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Herbert in his book "Elements of set theory" on page no 3 says that

we can form the set $ \{ \emptyset \} $ whose only member is $\emptyset $. Note that $ \{ \emptyset \} \neq \emptyset $, because $ \emptyset \in \{ \emptyset \} $ but $\underline{ \emptyset \notin \emptyset} $·

By the last argument $\emptyset \notin \emptyset$, is he saying that empty set is not a member of or does not belong to empty set

OR

it is a typo and he wanted it to be $ \{\emptyset \} \notin \emptyset $, that set containing empty set is not a member of empty set

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    $\begingroup$ No typo here.${}$ $\endgroup$ Feb 13, 2013 at 11:08
  • $\begingroup$ Herbert? Herbert B. Enderton? $\endgroup$
    – Martin
    Feb 13, 2013 at 11:11
  • $\begingroup$ @Martin, yes, Herbert Enderton $\endgroup$
    – Vikram
    Feb 13, 2013 at 11:12
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    $\begingroup$ If you have an empty lunchbox, is there an empty lunchbox inside of your empty lunchbox? No? Now replace the words "empty lunchbox" with the empty set ;) $\endgroup$ Mar 8, 2016 at 16:32
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    $\begingroup$ Related: Is {∅} a subset of {{∅}}? $\endgroup$ Mar 24, 2016 at 2:41

4 Answers 4

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Of course the empty set is not an element of the empty set. Nothing is an element of the empty set. That's what "empty" means.

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    $\begingroup$ (It is important to recognize that "nothing" plays an unusual role in English! And should not be confused with the idea of an "empty set") $\endgroup$
    – user14972
    Feb 13, 2013 at 11:13
  • $\begingroup$ @Hurkyl, but that is how I remember/understand an "empty set" $\endgroup$
    – Vikram
    Feb 13, 2013 at 11:27
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    $\begingroup$ @Vikram: Then you are utterly confused. The empty set is not some essence of nothing. It is a set. Specifically, it is a set that has no elements. $\endgroup$ Feb 13, 2013 at 11:29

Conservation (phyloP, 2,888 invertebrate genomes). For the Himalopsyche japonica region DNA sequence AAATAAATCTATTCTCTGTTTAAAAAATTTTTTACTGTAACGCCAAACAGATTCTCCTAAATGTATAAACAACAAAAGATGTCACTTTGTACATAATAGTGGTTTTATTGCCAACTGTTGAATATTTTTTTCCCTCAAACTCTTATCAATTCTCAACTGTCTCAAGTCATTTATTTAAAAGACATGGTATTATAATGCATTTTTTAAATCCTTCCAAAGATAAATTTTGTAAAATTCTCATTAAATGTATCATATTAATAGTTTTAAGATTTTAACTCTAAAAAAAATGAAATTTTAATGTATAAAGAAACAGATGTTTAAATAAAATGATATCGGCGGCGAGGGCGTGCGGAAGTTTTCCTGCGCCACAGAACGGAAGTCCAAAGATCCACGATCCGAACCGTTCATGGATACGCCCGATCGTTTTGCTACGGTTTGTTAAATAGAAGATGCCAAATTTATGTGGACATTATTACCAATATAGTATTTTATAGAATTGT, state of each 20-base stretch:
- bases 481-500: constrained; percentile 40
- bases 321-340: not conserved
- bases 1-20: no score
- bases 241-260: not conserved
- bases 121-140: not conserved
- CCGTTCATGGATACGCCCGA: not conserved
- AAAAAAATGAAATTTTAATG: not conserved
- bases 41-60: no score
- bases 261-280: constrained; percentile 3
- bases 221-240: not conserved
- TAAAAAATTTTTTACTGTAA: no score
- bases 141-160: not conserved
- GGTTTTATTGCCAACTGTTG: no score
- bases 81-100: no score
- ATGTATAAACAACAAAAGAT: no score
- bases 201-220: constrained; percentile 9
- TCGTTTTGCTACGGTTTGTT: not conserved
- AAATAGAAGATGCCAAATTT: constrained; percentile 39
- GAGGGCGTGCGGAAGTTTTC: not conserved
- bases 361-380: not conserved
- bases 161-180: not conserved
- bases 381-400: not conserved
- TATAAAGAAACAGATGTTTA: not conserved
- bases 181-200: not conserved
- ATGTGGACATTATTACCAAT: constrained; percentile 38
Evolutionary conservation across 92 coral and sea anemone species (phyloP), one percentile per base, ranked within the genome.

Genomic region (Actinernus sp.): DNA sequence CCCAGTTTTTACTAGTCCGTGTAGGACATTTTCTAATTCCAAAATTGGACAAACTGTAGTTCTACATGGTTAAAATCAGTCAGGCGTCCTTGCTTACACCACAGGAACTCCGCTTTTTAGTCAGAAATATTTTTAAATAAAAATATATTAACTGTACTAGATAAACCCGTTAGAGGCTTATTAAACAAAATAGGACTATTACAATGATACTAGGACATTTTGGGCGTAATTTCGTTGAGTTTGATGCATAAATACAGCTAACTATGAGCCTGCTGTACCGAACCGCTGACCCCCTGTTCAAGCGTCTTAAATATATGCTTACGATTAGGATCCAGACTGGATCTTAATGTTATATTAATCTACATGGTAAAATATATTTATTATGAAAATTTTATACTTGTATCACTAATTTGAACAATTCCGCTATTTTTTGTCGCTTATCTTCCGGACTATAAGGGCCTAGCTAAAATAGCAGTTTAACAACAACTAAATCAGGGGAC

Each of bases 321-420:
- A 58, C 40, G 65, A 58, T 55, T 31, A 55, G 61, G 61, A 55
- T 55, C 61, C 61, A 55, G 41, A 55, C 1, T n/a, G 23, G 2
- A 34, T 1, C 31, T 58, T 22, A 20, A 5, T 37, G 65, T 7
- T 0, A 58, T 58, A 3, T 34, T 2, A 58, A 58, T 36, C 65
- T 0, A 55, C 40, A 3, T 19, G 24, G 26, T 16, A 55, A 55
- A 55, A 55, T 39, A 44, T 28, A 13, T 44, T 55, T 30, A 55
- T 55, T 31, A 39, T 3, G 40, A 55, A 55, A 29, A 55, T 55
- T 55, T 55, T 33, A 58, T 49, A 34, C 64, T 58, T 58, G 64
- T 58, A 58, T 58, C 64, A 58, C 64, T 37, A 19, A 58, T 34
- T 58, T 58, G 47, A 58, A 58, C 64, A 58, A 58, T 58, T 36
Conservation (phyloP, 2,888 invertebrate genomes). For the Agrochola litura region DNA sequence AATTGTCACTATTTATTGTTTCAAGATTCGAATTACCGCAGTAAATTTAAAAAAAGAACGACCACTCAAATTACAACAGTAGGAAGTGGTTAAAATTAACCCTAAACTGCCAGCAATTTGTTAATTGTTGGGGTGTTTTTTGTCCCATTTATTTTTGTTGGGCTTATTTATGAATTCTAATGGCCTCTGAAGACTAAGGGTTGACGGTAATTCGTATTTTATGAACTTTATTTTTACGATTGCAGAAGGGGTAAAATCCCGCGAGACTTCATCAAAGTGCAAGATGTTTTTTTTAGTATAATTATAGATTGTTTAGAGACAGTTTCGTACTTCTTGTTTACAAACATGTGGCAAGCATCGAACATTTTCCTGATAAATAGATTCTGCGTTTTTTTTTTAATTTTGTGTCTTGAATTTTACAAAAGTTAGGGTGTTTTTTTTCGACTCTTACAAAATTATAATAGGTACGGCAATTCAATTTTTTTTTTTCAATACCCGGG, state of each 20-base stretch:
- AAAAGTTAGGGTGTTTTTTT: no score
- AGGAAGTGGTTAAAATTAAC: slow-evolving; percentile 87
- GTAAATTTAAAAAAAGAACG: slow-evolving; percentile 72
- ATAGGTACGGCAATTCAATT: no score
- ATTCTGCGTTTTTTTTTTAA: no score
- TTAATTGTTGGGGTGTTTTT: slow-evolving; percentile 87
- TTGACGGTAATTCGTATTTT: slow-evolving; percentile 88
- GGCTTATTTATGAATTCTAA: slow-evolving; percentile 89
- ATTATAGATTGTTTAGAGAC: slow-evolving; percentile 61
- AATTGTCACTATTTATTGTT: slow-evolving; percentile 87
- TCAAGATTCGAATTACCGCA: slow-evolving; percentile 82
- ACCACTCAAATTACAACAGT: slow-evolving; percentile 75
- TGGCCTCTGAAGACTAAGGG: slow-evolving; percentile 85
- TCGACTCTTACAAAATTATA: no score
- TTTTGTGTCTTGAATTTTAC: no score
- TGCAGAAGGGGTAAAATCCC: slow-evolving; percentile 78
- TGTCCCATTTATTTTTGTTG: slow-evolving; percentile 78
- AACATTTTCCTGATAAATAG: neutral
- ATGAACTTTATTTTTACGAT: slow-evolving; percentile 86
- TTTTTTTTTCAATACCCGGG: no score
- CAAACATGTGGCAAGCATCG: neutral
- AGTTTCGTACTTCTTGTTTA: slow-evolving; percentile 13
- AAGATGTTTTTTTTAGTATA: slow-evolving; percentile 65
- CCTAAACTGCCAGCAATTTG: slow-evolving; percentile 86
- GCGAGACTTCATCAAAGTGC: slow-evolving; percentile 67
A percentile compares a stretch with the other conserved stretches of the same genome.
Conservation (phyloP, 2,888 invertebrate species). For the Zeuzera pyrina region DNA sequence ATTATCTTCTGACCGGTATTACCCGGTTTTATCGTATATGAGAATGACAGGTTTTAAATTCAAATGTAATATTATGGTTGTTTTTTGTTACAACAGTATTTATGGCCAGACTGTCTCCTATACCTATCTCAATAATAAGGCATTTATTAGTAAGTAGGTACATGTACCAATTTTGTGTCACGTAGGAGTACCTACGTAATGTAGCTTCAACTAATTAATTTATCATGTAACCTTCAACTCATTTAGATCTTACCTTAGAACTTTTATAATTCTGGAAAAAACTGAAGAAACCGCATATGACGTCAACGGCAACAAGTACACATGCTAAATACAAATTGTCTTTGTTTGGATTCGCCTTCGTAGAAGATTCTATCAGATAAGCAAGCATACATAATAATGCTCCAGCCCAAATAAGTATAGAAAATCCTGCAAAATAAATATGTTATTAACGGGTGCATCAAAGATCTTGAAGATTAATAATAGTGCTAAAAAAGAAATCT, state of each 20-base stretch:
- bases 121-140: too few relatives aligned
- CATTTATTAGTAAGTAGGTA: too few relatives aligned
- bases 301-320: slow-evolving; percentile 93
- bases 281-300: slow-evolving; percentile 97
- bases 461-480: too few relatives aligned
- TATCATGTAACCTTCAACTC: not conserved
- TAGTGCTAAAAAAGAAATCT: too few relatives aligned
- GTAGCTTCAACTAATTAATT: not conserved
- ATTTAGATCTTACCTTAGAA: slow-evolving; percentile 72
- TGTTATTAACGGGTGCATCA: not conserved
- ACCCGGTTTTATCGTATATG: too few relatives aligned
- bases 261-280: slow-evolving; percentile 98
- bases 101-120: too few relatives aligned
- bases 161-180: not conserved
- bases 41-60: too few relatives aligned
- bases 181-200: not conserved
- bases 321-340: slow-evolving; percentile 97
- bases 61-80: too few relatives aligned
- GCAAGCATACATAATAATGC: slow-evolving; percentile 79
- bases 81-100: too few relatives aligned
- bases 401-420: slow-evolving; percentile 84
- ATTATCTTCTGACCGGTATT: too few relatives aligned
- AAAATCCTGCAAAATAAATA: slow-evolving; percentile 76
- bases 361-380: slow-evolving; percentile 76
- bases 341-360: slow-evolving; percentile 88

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    $\begingroup$ Oh, I get it, thanx, $\endgroup$
    – Vikram
    Feb 13, 2013 at 11:36
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  • No set is member of the empty set
  • In the usual axiomization of set theory (ZF or ZFC) no set is member of itself.

By either argument the empty set is not member of the empty set.

Maybe you were confused by the fact that the empty set trivially contains (as a subset, not as a member) the empty set; every set contains as a subset the empty set, and it also equally trivially contains itself as a subset. For the empty set these two cases are in fact the same, and indeed the empty set is the unique subset of the empty set.

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The empty set has no elements. So he is really saying that, as a particular case, the empty set is not a member of the empty set.

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The general form of the argument he makes is

$A\ne B$ because $C\in A$ but $C\notin B$.

That, by definition, is how you prove that two sets are different from each other -- you prove that there is something that is member of one but not of the other.

What you're reading is simply this argument where $A$ is $\{\varnothing\}$, and $B$ and $C$ both happen to be $\varnothing$.

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